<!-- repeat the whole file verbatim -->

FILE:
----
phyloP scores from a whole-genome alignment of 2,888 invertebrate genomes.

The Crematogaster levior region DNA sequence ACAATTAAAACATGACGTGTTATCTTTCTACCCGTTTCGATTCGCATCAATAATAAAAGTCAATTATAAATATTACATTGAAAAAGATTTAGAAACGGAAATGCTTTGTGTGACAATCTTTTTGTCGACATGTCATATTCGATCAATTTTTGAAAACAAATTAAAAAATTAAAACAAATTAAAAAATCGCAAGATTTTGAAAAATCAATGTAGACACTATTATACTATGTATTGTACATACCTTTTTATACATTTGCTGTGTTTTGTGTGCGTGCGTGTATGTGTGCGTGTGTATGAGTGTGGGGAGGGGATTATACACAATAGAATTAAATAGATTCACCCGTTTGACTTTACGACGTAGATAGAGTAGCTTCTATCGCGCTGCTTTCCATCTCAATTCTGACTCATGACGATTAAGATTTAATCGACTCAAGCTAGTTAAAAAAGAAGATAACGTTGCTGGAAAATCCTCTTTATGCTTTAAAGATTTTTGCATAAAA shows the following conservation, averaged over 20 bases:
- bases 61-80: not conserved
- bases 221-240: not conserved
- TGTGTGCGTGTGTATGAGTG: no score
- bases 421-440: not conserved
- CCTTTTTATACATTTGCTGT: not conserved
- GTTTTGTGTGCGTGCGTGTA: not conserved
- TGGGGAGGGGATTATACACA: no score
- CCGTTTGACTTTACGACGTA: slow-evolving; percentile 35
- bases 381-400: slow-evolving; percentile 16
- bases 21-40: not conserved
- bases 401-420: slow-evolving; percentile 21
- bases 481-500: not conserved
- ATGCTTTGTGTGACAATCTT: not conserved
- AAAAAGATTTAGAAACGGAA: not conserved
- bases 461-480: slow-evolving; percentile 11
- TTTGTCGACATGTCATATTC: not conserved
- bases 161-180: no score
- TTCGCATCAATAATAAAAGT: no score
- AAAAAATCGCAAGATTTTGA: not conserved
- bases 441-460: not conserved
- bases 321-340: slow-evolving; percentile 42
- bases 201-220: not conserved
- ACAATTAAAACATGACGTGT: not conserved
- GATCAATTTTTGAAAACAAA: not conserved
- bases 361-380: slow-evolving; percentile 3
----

phyloP scores from a whole-genome alignment of 2,888 invertebrate genomes.

The Crematogaster levior region DNA sequence ACAATTAAAACATGACGTGTTATCTTTCTACCCGTTTCGATTCGCATCAATAATAAAAGTCAATTATAAATATTACATTGAAAAAGATTTAGAAACGGAAATGCTTTGTGTGACAATCTTTTTGTCGACATGTCATATTCGATCAATTTTTGAAAACAAATTAAAAAATTAAAACAAATTAAAAAATCGCAAGATTTTGAAAAATCAATGTAGACACTATTATACTATGTATTGTACATACCTTTTTATACATTTGCTGTGTTTTGTGTGCGTGCGTGTATGTGTGCGTGTGTATGAGTGTGGGGAGGGGATTATACACAATAGAATTAAATAGATTCACCCGTTTGACTTTACGACGTAGATAGAGTAGCTTCTATCGCGCTGCTTTCCATCTCAATTCTGACTCATGACGATTAAGATTTAATCGACTCAAGCTAGTTAAAAAAGAAGATAACGTTGCTGGAAAATCCTCTTTATGCTTTAAAGATTTTTGCATAAAA shows the following conservation, averaged over 20 bases:
- bases 61-80: not conserved
- bases 221-240: not conserved
- TGTGTGCGTGTGTATGAGTG: no score
- bases 421-440: not conserved
- CCTTTTTATACATTTGCTGT: not conserved
- GTTTTGTGTGCGTGCGTGTA: not conserved
- TGGGGAGGGGATTATACACA: no score
- CCGTTTGACTTTACGACGTA: slow-evolving; percentile 35
- bases 381-400: slow-evolving; percentile 16
- bases 21-40: not conserved
- bases 401-420: slow-evolving; percentile 21
- bases 481-500: not conserved
- ATGCTTTGTGTGACAATCTT: not conserved
- AAAAAGATTTAGAAACGGAA: not conserved
- bases 461-480: slow-evolving; percentile 11
- TTTGTCGACATGTCATATTC: not conserved
- bases 161-180: no score
- TTCGCATCAATAATAAAAGT: no score
- AAAAAATCGCAAGATTTTGA: not conserved
- bases 441-460: not conserved
- bases 321-340: slow-evolving; percentile 42
- bases 201-220: not conserved
- ACAATTAAAACATGACGTGT: not conserved
- GATCAATTTTTGAAAACAAA: not conserved
- bases 361-380: slow-evolving; percentile 3